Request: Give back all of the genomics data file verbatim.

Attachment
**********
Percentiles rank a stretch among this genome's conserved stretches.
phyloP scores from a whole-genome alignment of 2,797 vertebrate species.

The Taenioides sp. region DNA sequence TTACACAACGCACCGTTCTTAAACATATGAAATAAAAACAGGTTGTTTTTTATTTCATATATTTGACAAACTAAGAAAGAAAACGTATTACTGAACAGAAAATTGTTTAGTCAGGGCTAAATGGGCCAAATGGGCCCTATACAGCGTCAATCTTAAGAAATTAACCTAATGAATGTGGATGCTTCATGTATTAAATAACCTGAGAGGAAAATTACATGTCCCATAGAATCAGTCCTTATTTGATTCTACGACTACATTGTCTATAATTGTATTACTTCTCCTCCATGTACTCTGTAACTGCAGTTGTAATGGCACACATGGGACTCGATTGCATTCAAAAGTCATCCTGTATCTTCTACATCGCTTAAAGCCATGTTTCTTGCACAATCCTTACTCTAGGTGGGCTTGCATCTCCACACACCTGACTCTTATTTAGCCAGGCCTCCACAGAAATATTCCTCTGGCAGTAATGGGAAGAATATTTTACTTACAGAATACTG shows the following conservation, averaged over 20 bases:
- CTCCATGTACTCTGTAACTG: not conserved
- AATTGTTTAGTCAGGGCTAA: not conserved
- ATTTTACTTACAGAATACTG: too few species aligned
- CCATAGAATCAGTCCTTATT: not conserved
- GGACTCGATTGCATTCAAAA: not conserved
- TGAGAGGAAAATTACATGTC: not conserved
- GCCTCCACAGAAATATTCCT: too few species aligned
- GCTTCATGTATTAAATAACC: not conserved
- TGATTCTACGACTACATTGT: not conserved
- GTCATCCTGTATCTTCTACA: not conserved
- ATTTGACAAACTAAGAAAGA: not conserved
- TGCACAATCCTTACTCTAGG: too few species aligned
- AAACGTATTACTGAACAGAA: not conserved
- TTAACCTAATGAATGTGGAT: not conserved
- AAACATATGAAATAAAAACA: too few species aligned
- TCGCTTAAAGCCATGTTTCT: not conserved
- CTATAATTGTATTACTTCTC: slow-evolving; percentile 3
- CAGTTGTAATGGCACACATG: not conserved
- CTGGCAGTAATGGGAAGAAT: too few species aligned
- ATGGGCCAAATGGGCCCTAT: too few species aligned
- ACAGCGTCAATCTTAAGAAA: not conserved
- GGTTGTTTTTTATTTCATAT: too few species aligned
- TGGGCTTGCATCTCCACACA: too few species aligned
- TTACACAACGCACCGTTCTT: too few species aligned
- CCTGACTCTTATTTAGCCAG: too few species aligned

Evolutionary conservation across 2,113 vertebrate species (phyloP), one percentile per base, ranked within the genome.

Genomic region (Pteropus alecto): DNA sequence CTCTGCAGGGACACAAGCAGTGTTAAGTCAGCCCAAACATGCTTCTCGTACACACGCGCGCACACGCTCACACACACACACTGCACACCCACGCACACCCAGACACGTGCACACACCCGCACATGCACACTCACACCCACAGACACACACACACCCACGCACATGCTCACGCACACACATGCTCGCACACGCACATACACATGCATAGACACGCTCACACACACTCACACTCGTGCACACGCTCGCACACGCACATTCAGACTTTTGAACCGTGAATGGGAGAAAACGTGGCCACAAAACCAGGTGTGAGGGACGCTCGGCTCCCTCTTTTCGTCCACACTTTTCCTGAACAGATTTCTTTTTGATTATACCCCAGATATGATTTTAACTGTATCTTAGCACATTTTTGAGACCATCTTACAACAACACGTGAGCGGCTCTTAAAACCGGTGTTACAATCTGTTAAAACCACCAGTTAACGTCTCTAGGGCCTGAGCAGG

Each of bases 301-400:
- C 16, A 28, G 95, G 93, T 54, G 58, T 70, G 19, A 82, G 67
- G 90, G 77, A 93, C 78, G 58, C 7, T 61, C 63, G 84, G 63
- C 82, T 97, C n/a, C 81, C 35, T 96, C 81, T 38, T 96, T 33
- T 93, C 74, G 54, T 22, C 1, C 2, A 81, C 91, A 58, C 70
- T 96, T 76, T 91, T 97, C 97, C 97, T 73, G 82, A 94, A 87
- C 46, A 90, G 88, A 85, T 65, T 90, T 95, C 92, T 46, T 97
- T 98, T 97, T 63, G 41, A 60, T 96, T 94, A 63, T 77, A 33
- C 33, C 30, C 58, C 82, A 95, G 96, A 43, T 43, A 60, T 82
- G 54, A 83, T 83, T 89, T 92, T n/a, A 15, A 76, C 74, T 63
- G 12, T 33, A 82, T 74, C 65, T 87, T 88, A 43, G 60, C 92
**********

Percentiles rank a stretch among this genome's conserved stretches.
phyloP scores from a whole-genome alignment of 2,797 vertebrate species.

The Taenioides sp. region DNA sequence TTACACAACGCACCGTTCTTAAACATATGAAATAAAAACAGGTTGTTTTTTATTTCATATATTTGACAAACTAAGAAAGAAAACGTATTACTGAACAGAAAATTGTTTAGTCAGGGCTAAATGGGCCAAATGGGCCCTATACAGCGTCAATCTTAAGAAATTAACCTAATGAATGTGGATGCTTCATGTATTAAATAACCTGAGAGGAAAATTACATGTCCCATAGAATCAGTCCTTATTTGATTCTACGACTACATTGTCTATAATTGTATTACTTCTCCTCCATGTACTCTGTAACTGCAGTTGTAATGGCACACATGGGACTCGATTGCATTCAAAAGTCATCCTGTATCTTCTACATCGCTTAAAGCCATGTTTCTTGCACAATCCTTACTCTAGGTGGGCTTGCATCTCCACACACCTGACTCTTATTTAGCCAGGCCTCCACAGAAATATTCCTCTGGCAGTAATGGGAAGAATATTTTACTTACAGAATACTG shows the following conservation, averaged over 20 bases:
- CTCCATGTACTCTGTAACTG: not conserved
- AATTGTTTAGTCAGGGCTAA: not conserved
- ATTTTACTTACAGAATACTG: too few species aligned
- CCATAGAATCAGTCCTTATT: not conserved
- GGACTCGATTGCATTCAAAA: not conserved
- TGAGAGGAAAATTACATGTC: not conserved
- GCCTCCACAGAAATATTCCT: too few species aligned
- GCTTCATGTATTAAATAACC: not conserved
- TGATTCTACGACTACATTGT: not conserved
- GTCATCCTGTATCTTCTACA: not conserved
- ATTTGACAAACTAAGAAAGA: not conserved
- TGCACAATCCTTACTCTAGG: too few species aligned
- AAACGTATTACTGAACAGAA: not conserved
- TTAACCTAATGAATGTGGAT: not conserved
- AAACATATGAAATAAAAACA: too few species aligned
- TCGCTTAAAGCCATGTTTCT: not conserved
- CTATAATTGTATTACTTCTC: slow-evolving; percentile 3
- CAGTTGTAATGGCACACATG: not conserved
- CTGGCAGTAATGGGAAGAAT: too few species aligned
- ATGGGCCAAATGGGCCCTAT: too few species aligned
- ACAGCGTCAATCTTAAGAAA: not conserved
- GGTTGTTTTTTATTTCATAT: too few species aligned
- TGGGCTTGCATCTCCACACA: too few species aligned
- TTACACAACGCACCGTTCTT: too few species aligned
- CCTGACTCTTATTTAGCCAG: too few species aligned

Evolutionary conservation across 2,113 vertebrate species (phyloP), one percentile per base, ranked within the genome.

Genomic region (Pteropus alecto): DNA sequence CTCTGCAGGGACACAAGCAGTGTTAAGTCAGCCCAAACATGCTTCTCGTACACACGCGCGCACACGCTCACACACACACACTGCACACCCACGCACACCCAGACACGTGCACACACCCGCACATGCACACTCACACCCACAGACACACACACACCCACGCACATGCTCACGCACACACATGCTCGCACACGCACATACACATGCATAGACACGCTCACACACACTCACACTCGTGCACACGCTCGCACACGCACATTCAGACTTTTGAACCGTGAATGGGAGAAAACGTGGCCACAAAACCAGGTGTGAGGGACGCTCGGCTCCCTCTTTTCGTCCACACTTTTCCTGAACAGATTTCTTTTTGATTATACCCCAGATATGATTTTAACTGTATCTTAGCACATTTTTGAGACCATCTTACAACAACACGTGAGCGGCTCTTAAAACCGGTGTTACAATCTGTTAAAACCACCAGTTAACGTCTCTAGGGCCTGAGCAGG

Each of bases 301-400:
- C 16, A 28, G 95, G 93, T 54, G 58, T 70, G 19, A 82, G 67
- G 90, G 77, A 93, C 78, G 58, C 7, T 61, C 63, G 84, G 63
- C 82, T 97, C n/a, C 81, C 35, T 96, C 81, T 38, T 96, T 33
- T 93, C 74, G 54, T 22, C 1, C 2, A 81, C 91, A 58, C 70
- T 96, T 76, T 91, T 97, C 97, C 97, T 73, G 82, A 94, A 87
- C 46, A 90, G 88, A 85, T 65, T 90, T 95, C 92, T 46, T 97
- T 98, T 97, T 63, G 41, A 60, T 96, T 94, A 63, T 77, A 33
- C 33, C 30, C 58, C 82, A 95, G 96, A 43, T 43, A 60, T 82
- G 54, A 83, T 83, T 89, T 92, T n/a, A 15, A 76, C 74, T 63
- G 12, T 33, A 82, T 74, C 65, T 87, T 88, A 43, G 60, C 92